Late next month, up-and-coming singer-songwriter Max Ater will release his sophomore EP Small Town to the masses. Planned for release via indie record label Prudential Records – which also lists the likes of Puddle of Mud, Flotsam and Jetsam and Dark New Day among its artists – the five song EP is an interesting new effort that, given the right support, could go a long way toward helping the Maine native become a mainstream pop star. This is proven in part through the album’s musical arrangements, which will be discussed shortly. The album’s lyrical themes do just as much to support that statement as its musical arrangements. They will be discussed a little bit later. The album’s sequencing rounds out its most important elements. It will also be examined later. Each element is important in its own right to the whole of Small Town. All things considered, they make Small Town a big success for Max Ater.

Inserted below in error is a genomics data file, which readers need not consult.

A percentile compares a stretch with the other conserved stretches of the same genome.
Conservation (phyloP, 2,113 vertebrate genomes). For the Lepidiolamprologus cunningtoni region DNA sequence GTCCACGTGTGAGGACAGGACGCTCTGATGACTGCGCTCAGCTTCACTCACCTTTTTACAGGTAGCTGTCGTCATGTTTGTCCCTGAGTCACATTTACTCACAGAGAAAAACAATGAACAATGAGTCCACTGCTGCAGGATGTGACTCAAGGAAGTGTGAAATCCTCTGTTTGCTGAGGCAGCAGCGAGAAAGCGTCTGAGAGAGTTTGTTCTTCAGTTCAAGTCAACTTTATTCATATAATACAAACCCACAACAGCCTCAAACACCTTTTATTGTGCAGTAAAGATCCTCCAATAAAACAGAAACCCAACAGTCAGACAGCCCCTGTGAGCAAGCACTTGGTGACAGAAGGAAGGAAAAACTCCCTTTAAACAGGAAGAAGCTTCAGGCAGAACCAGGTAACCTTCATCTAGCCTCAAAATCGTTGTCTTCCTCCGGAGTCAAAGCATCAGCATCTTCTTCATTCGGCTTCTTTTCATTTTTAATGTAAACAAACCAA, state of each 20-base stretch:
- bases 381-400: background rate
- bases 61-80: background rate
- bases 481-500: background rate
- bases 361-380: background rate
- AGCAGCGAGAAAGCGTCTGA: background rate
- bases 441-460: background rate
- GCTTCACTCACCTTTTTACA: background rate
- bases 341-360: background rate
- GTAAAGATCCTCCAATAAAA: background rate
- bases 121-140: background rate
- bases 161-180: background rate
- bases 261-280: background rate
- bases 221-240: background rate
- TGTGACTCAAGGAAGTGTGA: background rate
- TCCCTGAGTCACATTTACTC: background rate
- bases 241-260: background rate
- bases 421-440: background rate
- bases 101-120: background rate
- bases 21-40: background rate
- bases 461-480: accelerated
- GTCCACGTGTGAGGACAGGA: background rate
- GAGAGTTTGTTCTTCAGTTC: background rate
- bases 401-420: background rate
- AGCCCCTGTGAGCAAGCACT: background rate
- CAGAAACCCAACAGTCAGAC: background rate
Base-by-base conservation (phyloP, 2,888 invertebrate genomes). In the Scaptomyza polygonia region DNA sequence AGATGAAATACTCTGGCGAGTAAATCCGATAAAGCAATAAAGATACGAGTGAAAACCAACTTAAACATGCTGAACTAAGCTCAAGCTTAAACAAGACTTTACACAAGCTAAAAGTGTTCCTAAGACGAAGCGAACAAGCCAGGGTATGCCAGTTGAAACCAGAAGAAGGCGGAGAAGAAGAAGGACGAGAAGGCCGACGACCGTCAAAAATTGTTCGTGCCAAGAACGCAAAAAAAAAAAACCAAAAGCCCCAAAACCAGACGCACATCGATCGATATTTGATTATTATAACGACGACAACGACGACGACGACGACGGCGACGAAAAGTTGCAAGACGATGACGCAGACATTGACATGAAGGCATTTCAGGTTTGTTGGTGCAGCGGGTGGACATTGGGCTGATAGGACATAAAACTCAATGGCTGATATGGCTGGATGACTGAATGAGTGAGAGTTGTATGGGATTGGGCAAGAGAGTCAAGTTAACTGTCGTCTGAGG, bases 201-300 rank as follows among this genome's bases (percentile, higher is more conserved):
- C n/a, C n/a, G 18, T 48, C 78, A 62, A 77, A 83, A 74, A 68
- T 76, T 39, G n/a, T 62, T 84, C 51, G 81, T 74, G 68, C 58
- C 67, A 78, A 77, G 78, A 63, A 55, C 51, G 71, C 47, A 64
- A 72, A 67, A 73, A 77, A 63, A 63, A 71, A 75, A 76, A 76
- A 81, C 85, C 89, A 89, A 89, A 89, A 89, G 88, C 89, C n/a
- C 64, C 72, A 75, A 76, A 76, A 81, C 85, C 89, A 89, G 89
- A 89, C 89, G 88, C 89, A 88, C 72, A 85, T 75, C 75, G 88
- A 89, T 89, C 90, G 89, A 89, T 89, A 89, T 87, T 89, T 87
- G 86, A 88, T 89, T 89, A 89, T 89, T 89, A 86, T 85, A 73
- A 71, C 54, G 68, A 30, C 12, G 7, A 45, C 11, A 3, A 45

Max Ater’s forthcoming sophomore EP Small Town is a record that could, with the right support, make this up-and-coming pop-country singer-songwriter a big mainstream hit. That is due in part to the musical arrangements presented throughout the five-song studio recording. All five arrangements are just as radio ready as anything currently being churned out by his more well-known mainstream counterparts. Case in point is the record’s opener and title track, which is a light, poppy tune that expertly walks the line between pop and country, almost blurring it in the process. At times, it conjures thoughts of Darius Rucker because of that ability to cross that line. At others, it lends itself slightly to works from Kenny Chesney while also lending itself just as easily to so many current Top 40 pop hits. ‘Easy,’ the record’s lead single, is even more pop-centered than the record’s opener with its electronics, piano lead and driving choruses. Solely in regards to this arrangement, it is an easy fit for any Top 40 station. ‘Summer Next To You,’ is one of the EP’s most blatantly country-esque composition. It lends itself easily to comparisons with Jake Owen, Brantley Gilbert and other similar acts. Much the same can be said of the record’s finale, ‘Light Up This Town.’ ‘Stay A Little Longer,’ the EP’s mid-point walks that line, too, though it leans more in the country vein than the pop side. Keeping in mind, the fact that these arrangements so easily lend themselves to Top 40 pop radio just as much as mainstream Country radio, there’s no denying that the arrangements alone show the big potential of Small Town. Of course the records musical arrangements are, collectively, just one part of what makes Small Town stand out. The EP’s lyrical themes are just as important to note in examining the record as its musical arrangements.